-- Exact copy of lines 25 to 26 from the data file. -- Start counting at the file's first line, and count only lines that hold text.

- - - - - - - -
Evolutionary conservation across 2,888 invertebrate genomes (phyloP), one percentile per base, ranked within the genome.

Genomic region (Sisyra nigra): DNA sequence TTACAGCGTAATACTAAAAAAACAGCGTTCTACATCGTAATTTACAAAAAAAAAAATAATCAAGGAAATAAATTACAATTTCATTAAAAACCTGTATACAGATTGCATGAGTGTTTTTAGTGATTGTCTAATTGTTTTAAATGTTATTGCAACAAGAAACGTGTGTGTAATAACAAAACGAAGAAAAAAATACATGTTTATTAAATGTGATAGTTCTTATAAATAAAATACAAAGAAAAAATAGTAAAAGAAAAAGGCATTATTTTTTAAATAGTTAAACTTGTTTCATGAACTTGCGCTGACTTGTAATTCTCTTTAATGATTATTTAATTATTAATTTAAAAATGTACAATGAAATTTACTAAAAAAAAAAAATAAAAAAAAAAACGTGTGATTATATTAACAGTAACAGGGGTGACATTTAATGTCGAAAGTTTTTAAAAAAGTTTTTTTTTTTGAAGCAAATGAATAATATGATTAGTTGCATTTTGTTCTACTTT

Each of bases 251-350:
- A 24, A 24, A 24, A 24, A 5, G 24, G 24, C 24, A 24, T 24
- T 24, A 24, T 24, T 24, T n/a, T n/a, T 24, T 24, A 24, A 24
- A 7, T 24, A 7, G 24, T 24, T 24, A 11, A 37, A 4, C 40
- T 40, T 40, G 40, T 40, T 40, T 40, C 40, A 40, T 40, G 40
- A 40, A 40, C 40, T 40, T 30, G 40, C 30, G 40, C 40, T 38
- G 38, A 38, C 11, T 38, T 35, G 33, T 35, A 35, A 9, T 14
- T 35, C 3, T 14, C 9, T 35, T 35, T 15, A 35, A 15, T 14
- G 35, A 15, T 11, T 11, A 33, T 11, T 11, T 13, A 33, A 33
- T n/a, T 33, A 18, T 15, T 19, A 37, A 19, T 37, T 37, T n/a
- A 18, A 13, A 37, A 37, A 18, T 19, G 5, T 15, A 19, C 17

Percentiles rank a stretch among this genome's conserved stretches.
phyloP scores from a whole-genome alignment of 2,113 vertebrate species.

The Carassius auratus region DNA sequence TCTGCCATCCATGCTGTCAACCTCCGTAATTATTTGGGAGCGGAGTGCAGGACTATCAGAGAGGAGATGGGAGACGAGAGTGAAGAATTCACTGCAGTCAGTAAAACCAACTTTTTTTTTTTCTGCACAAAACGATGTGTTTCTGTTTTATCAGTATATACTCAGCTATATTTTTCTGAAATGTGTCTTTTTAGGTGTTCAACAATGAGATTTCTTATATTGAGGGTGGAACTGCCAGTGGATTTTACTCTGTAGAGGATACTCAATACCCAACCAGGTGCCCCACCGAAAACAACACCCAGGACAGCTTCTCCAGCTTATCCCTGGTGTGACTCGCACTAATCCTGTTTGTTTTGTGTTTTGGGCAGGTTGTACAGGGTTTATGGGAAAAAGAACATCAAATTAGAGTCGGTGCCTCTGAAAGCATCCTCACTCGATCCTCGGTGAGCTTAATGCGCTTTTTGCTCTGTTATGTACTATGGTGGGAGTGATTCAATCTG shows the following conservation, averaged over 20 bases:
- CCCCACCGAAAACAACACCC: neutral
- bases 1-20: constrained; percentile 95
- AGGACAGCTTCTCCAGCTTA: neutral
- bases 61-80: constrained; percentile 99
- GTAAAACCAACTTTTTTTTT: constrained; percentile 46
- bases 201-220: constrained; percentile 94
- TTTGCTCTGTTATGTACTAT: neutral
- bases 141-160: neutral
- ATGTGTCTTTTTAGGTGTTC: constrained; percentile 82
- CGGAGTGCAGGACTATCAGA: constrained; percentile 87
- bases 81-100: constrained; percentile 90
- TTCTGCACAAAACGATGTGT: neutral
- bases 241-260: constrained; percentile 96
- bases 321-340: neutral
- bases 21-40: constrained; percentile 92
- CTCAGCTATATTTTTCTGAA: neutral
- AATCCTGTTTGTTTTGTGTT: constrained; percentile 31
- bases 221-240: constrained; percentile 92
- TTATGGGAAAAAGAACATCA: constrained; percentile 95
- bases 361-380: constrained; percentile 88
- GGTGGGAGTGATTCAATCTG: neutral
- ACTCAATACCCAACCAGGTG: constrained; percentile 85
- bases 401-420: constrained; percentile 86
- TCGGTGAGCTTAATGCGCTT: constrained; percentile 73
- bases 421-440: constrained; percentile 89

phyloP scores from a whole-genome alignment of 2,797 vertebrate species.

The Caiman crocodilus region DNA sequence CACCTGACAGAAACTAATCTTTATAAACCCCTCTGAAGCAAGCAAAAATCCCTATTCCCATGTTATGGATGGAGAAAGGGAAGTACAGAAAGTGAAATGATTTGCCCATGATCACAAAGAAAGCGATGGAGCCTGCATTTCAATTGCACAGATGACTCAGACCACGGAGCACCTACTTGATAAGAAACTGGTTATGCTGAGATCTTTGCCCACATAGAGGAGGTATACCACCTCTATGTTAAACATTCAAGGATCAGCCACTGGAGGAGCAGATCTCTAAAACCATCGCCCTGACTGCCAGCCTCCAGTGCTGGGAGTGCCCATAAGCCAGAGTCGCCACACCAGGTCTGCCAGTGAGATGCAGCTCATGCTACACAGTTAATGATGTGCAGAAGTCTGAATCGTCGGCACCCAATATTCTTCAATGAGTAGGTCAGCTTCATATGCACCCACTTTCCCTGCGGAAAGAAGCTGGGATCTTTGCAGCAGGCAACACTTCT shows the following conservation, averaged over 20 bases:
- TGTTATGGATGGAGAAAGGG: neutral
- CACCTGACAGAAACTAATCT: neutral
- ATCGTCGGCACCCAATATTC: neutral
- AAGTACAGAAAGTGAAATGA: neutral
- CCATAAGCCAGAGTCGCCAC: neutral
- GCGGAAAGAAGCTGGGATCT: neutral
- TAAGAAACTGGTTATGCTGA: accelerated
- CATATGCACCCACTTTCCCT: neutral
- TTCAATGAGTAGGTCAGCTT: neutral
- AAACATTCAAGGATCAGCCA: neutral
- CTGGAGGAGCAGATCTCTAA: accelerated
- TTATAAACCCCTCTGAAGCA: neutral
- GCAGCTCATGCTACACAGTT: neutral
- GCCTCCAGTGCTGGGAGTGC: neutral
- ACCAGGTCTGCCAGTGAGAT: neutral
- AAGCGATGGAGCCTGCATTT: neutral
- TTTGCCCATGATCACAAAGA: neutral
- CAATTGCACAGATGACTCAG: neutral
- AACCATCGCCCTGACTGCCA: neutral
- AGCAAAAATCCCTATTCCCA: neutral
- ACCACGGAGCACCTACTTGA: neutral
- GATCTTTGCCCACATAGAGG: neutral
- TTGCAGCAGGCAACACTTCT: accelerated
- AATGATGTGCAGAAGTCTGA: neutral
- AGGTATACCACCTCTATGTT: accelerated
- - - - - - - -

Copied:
- ATGTGTCTTTTTAGGTGTTC: constrained; percentile 82
- CGGAGTGCAGGACTATCAGA: constrained; percentile 87